Lockheed Martin To Send Six Astronauts To Mars By 2028

Lockheed Martin To Send Six Astronauts To Mars By 2028
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The US defense and aerospace contractor Lockheed Martin announced at the Humans to Mars Summit that it plans to send six astronauts to Mars orbit by 2028. The spacecraft “Mars Base Camp” will orbit the red planet from where astronauts can study Mars closely – flying drones, remotely driving robots, and studying samples in real-time. They can also identify a suitable site for the future landing.

Lockheed Martin’s project makes sense

The Mars Base Camp would allow scientists to stay in the Martian orbit for 10-11 months straight. The orbit-first, put the foot on the surface later makes sense, as it will spread out the cost and risks associated with landing on the red planet in very first attempt. The United States followed the same process for moon landing through the Apollo program.

Lockheed Martin’s chief technologist for civil space exploration and former astronaut Tony Antonelli said it would help us accomplish more in just a few months from the Martian orbit “than we have in the previous 40 years.” The Mars Base Camp would launch in pieces on NASA’s Space Launch System (SLS) heavy-lift rocket. The SLS along with Orion capsule will make an unmanned flight in 2018 and another in 2023 in preparation for the eventual trip to Mars.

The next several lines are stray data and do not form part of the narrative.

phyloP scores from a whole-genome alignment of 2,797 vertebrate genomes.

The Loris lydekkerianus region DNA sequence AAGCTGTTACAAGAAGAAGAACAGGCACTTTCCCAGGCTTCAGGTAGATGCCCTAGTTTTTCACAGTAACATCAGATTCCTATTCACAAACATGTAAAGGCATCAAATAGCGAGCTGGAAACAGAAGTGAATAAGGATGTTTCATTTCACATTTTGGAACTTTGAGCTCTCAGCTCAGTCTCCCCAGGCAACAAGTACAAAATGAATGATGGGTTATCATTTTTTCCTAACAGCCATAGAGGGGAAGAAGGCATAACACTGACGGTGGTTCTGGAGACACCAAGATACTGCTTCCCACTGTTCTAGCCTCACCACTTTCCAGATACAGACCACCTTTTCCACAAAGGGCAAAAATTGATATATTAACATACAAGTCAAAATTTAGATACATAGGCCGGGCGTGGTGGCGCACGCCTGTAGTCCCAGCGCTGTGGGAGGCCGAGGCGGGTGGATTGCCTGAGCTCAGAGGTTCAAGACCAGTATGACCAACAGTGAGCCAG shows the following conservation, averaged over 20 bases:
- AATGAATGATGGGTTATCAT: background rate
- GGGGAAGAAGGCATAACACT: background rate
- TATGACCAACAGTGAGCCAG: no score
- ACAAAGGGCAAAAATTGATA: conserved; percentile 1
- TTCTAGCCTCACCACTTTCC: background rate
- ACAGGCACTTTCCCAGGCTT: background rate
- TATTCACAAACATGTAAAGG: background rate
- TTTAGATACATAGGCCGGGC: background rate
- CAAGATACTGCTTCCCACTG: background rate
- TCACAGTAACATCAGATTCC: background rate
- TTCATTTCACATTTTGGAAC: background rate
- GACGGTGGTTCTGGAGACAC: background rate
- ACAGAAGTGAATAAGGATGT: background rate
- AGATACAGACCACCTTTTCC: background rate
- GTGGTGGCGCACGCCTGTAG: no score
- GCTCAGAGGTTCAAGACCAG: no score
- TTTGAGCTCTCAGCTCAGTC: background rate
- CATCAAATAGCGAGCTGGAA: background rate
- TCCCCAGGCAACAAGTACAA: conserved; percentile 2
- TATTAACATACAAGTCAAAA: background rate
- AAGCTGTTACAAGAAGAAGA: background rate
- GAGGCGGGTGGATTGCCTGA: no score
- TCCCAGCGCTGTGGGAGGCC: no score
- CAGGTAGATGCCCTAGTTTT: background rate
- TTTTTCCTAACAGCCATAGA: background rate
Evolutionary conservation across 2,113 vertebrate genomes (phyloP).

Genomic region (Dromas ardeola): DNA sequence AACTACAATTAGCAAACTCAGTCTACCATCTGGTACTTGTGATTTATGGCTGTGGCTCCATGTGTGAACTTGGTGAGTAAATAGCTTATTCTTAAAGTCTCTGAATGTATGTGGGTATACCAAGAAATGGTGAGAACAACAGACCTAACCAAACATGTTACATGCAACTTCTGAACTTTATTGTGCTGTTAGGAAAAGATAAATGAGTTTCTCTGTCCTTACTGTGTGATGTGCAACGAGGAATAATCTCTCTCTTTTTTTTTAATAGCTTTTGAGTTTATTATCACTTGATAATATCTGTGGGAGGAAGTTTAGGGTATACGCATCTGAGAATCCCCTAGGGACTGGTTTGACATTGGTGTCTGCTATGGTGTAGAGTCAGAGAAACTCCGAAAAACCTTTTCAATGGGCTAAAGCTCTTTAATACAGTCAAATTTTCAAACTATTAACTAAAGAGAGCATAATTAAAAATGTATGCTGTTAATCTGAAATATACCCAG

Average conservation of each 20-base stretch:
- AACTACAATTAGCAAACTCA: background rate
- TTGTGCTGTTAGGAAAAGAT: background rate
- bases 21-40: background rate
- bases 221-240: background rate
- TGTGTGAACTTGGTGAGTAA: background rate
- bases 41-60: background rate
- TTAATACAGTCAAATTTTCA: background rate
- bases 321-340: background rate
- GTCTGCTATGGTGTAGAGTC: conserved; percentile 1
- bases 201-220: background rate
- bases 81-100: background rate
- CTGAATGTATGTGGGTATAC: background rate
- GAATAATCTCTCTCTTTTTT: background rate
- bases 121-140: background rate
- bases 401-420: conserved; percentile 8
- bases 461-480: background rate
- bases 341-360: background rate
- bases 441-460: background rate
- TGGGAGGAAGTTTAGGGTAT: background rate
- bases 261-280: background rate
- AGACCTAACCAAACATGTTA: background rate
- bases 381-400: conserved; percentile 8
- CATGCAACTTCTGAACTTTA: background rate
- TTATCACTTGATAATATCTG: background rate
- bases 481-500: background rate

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NASA yet to endorse the project

Lockheed Martin said all the pieces of the spacecraft will be assembled in space around the moon before the journey towards Mars. Other modules could be added to the spacecraft later to let astronauts land on the red planet and then come back to the Mars Base Camp for the return trip to Earth. The whole project will rely on technologies that have already been developed, or are currently under development.

NASA has not funded or endorsed the Mars Base Camp project, but Lockheed hopes that the space agency would consider the design as it would play a crucial role in colonizing the red planet. It takes about 20 minutes for a signal to travel from Earth to Mars, forcing scientists to drive rovers without immediate visual feedback. As a result, they risk missing some important features. The Mars Base Camp could do it in real time.


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